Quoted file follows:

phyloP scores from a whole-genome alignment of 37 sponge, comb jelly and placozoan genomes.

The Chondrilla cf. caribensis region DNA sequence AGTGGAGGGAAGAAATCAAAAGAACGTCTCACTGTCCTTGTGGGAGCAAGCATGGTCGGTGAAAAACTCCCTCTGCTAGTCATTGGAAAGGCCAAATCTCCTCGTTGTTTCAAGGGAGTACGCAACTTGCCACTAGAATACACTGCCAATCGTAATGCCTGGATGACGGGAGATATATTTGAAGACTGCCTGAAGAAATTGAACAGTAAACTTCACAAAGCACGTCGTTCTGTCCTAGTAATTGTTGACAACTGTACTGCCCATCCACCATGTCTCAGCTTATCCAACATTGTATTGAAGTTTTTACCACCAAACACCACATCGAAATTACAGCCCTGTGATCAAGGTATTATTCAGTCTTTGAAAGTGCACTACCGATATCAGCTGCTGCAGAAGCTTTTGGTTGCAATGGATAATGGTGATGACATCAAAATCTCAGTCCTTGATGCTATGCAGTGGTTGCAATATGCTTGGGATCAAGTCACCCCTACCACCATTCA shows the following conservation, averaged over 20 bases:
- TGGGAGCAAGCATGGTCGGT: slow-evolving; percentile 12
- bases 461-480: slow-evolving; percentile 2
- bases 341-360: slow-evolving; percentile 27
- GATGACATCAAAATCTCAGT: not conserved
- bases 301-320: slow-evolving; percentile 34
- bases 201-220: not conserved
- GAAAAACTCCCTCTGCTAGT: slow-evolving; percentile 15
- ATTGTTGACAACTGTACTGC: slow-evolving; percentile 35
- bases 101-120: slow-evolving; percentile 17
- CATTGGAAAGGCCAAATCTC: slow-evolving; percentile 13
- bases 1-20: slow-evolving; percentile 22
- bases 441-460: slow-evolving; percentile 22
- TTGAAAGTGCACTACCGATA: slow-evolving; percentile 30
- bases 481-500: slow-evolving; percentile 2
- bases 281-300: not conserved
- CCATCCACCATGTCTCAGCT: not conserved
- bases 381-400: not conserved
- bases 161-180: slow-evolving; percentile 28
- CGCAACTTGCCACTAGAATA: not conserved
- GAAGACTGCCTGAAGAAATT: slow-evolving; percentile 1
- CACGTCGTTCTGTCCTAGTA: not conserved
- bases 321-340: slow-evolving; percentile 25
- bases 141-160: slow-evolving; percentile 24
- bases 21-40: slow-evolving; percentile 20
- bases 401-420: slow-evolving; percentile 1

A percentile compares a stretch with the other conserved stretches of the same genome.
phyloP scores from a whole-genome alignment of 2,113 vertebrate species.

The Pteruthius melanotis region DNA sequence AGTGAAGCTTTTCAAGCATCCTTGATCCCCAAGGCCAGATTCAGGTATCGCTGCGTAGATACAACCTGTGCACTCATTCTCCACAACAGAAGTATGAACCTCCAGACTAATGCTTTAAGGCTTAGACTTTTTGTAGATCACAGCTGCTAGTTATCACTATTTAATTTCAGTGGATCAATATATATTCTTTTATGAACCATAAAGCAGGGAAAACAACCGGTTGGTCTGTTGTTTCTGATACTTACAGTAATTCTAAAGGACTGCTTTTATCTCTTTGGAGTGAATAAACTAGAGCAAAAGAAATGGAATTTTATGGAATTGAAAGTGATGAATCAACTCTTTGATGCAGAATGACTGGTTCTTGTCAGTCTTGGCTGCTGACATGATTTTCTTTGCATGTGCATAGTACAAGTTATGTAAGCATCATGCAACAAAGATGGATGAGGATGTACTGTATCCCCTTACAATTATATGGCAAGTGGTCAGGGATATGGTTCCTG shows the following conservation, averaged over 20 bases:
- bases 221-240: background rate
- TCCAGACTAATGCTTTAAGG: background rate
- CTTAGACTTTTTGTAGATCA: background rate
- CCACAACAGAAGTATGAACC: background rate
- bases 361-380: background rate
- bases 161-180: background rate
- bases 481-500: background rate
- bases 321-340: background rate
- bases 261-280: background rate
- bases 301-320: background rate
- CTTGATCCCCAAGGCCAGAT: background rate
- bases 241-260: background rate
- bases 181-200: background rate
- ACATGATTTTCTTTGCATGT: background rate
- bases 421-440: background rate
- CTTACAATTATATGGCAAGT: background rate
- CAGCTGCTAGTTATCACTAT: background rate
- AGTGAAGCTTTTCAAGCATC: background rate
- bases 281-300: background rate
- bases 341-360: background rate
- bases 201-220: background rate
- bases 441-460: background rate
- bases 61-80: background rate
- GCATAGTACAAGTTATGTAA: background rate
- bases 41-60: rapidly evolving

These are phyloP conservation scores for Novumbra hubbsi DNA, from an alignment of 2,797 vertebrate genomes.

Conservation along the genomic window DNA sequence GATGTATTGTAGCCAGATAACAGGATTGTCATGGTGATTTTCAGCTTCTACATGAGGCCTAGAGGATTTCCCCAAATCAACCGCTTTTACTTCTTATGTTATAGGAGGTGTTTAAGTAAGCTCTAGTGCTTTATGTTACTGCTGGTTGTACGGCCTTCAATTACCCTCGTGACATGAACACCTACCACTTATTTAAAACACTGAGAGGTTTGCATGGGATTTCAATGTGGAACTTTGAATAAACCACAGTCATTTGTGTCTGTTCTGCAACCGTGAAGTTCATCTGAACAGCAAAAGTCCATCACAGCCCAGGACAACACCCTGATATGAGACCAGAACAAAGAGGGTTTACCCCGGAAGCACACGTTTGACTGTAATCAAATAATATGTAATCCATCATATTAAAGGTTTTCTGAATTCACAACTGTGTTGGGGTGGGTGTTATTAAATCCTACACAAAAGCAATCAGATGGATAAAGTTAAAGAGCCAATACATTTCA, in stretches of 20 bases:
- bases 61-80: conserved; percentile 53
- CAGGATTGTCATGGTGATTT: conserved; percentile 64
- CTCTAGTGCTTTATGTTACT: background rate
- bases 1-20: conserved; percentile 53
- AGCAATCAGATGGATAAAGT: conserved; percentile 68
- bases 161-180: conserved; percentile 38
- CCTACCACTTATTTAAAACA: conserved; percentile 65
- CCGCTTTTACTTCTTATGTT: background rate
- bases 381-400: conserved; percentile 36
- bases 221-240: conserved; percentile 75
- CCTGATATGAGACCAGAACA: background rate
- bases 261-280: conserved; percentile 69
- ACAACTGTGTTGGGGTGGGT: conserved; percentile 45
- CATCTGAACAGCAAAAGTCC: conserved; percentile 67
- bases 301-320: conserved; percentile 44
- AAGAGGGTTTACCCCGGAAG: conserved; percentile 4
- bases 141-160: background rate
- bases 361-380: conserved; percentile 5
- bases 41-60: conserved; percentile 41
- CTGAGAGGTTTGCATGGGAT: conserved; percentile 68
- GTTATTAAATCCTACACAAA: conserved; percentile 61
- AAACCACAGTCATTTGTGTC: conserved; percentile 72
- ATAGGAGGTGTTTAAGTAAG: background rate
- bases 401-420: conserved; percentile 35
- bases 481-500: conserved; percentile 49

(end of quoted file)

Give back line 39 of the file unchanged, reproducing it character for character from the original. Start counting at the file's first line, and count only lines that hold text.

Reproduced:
- bases 261-280: background rate